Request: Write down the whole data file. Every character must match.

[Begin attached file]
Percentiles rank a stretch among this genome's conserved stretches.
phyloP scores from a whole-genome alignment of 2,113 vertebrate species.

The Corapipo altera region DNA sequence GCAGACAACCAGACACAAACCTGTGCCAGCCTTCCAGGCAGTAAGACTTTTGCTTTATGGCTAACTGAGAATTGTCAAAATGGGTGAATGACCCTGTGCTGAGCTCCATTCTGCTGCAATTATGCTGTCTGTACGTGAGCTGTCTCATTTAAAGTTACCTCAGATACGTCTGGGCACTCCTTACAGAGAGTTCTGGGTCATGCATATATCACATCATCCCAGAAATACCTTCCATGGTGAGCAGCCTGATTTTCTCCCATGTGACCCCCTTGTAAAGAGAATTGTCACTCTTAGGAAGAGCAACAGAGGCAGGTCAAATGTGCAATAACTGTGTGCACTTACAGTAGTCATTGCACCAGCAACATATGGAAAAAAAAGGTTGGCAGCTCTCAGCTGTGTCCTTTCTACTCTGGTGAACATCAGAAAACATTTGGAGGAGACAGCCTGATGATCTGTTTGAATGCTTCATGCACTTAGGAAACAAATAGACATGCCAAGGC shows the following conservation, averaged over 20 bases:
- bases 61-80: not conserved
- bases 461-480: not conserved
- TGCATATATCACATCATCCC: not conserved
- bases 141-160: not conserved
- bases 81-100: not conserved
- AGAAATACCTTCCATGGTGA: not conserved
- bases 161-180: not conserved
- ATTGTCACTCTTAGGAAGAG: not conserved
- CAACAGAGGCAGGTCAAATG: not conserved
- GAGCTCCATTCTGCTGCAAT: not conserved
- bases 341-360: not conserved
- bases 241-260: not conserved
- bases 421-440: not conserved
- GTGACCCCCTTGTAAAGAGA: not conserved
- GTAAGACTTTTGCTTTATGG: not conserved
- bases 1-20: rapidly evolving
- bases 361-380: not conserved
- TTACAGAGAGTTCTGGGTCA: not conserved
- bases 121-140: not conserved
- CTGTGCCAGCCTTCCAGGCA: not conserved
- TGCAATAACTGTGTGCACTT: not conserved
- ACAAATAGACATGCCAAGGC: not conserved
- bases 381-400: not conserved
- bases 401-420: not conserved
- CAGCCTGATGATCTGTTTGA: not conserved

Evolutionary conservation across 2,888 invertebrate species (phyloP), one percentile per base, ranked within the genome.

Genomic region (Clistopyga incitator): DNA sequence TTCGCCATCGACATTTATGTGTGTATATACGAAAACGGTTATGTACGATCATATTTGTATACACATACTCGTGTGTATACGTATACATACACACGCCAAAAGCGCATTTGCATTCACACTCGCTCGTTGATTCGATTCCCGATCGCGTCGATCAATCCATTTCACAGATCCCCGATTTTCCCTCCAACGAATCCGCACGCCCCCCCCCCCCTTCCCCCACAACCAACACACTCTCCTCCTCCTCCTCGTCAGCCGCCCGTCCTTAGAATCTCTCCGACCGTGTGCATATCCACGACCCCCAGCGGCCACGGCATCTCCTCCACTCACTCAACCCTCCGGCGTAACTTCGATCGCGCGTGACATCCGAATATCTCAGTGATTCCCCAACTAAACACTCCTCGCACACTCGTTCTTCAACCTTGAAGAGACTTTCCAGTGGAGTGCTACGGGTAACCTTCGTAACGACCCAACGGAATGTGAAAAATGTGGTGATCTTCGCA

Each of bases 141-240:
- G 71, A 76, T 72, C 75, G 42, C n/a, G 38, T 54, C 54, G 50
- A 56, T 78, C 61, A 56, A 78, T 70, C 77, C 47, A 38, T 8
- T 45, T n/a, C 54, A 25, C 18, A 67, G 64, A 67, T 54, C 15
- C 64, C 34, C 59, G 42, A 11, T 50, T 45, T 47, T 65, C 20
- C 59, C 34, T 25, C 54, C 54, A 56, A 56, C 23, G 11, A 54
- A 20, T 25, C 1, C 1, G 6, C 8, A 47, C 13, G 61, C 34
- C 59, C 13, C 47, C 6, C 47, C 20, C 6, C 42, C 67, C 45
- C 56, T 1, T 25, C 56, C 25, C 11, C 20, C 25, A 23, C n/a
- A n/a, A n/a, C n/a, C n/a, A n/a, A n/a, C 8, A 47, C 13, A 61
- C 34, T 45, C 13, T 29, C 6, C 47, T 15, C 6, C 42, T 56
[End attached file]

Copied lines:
Percentiles rank a stretch among this genome's conserved stretches.
phyloP scores from a whole-genome alignment of 2,113 vertebrate species.

The Corapipo altera region DNA sequence GCAGACAACCAGACACAAACCTGTGCCAGCCTTCCAGGCAGTAAGACTTTTGCTTTATGGCTAACTGAGAATTGTCAAAATGGGTGAATGACCCTGTGCTGAGCTCCATTCTGCTGCAATTATGCTGTCTGTACGTGAGCTGTCTCATTTAAAGTTACCTCAGATACGTCTGGGCACTCCTTACAGAGAGTTCTGGGTCATGCATATATCACATCATCCCAGAAATACCTTCCATGGTGAGCAGCCTGATTTTCTCCCATGTGACCCCCTTGTAAAGAGAATTGTCACTCTTAGGAAGAGCAACAGAGGCAGGTCAAATGTGCAATAACTGTGTGCACTTACAGTAGTCATTGCACCAGCAACATATGGAAAAAAAAGGTTGGCAGCTCTCAGCTGTGTCCTTTCTACTCTGGTGAACATCAGAAAACATTTGGAGGAGACAGCCTGATGATCTGTTTGAATGCTTCATGCACTTAGGAAACAAATAGACATGCCAAGGC shows the following conservation, averaged over 20 bases:
- bases 61-80: not conserved
- bases 461-480: not conserved
- TGCATATATCACATCATCCC: not conserved
- bases 141-160: not conserved
- bases 81-100: not conserved
- AGAAATACCTTCCATGGTGA: not conserved
- bases 161-180: not conserved
- ATTGTCACTCTTAGGAAGAG: not conserved
- CAACAGAGGCAGGTCAAATG: not conserved
- GAGCTCCATTCTGCTGCAAT: not conserved
- bases 341-360: not conserved
- bases 241-260: not conserved
- bases 421-440: not conserved
- GTGACCCCCTTGTAAAGAGA: not conserved
- GTAAGACTTTTGCTTTATGG: not conserved
- bases 1-20: rapidly evolving
- bases 361-380: not conserved
- TTACAGAGAGTTCTGGGTCA: not conserved
- bases 121-140: not conserved
- CTGTGCCAGCCTTCCAGGCA: not conserved
- TGCAATAACTGTGTGCACTT: not conserved
- ACAAATAGACATGCCAAGGC: not conserved
- bases 381-400: not conserved
- bases 401-420: not conserved
- CAGCCTGATGATCTGTTTGA: not conserved

Evolutionary conservation across 2,888 invertebrate species (phyloP), one percentile per base, ranked within the genome.

Genomic region (Clistopyga incitator): DNA sequence TTCGCCATCGACATTTATGTGTGTATATACGAAAACGGTTATGTACGATCATATTTGTATACACATACTCGTGTGTATACGTATACATACACACGCCAAAAGCGCATTTGCATTCACACTCGCTCGTTGATTCGATTCCCGATCGCGTCGATCAATCCATTTCACAGATCCCCGATTTTCCCTCCAACGAATCCGCACGCCCCCCCCCCCCTTCCCCCACAACCAACACACTCTCCTCCTCCTCCTCGTCAGCCGCCCGTCCTTAGAATCTCTCCGACCGTGTGCATATCCACGACCCCCAGCGGCCACGGCATCTCCTCCACTCACTCAACCCTCCGGCGTAACTTCGATCGCGCGTGACATCCGAATATCTCAGTGATTCCCCAACTAAACACTCCTCGCACACTCGTTCTTCAACCTTGAAGAGACTTTCCAGTGGAGTGCTACGGGTAACCTTCGTAACGACCCAACGGAATGTGAAAAATGTGGTGATCTTCGCA

Each of bases 141-240:
- G 71, A 76, T 72, C 75, G 42, C n/a, G 38, T 54, C 54, G 50
- A 56, T 78, C 61, A 56, A 78, T 70, C 77, C 47, A 38, T 8
- T 45, T n/a, C 54, A 25, C 18, A 67, G 64, A 67, T 54, C 15
- C 64, C 34, C 59, G 42, A 11, T 50, T 45, T 47, T 65, C 20
- C 59, C 34, T 25, C 54, C 54, A 56, A 56, C 23, G 11, A 54
- A 20, T 25, C 1, C 1, G 6, C 8, A 47, C 13, G 61, C 34
- C 59, C 13, C 47, C 6, C 47, C 20, C 6, C 42, C 67, C 45
- C 56, T 1, T 25, C 56, C 25, C 11, C 20, C 25, A 23, C n/a
- A n/a, A n/a, C n/a, C n/a, A n/a, A n/a, C 8, A 47, C 13, A 61
- C 34, T 45, C 13, T 29, C 6, C 47, T 15, C 6, C 42, T 56